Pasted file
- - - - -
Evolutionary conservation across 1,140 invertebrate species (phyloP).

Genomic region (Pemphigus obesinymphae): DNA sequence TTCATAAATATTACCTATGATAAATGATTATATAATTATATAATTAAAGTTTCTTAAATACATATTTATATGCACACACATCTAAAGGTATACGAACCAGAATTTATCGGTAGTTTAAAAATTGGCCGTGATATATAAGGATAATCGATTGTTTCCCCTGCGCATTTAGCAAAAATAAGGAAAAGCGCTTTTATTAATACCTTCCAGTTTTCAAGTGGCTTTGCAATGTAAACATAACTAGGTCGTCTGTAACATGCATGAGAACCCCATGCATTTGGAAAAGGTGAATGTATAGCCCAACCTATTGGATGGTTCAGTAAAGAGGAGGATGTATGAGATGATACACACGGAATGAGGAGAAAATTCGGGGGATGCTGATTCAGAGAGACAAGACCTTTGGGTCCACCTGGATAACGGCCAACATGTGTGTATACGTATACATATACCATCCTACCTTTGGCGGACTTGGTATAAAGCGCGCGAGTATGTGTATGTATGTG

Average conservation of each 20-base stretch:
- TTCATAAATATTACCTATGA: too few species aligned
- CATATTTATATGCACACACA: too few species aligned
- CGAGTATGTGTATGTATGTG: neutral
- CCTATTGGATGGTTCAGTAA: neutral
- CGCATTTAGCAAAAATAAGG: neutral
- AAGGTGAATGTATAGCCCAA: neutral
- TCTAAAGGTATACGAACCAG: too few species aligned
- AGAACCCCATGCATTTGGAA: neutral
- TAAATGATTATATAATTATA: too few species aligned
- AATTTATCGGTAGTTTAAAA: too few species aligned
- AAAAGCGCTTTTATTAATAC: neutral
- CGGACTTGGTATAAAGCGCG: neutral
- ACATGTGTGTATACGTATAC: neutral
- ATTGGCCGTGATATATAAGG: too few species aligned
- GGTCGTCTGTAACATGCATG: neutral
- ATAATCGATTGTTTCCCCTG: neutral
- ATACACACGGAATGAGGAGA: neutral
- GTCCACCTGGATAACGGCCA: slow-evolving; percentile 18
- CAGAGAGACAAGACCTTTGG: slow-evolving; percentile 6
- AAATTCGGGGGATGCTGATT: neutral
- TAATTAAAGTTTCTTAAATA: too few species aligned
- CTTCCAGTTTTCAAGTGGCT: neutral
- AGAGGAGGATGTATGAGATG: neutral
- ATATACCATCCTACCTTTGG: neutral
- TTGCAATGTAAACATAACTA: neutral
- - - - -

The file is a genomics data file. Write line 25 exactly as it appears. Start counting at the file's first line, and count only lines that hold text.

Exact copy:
- CTTCCAGTTTTCAAGTGGCT: neutral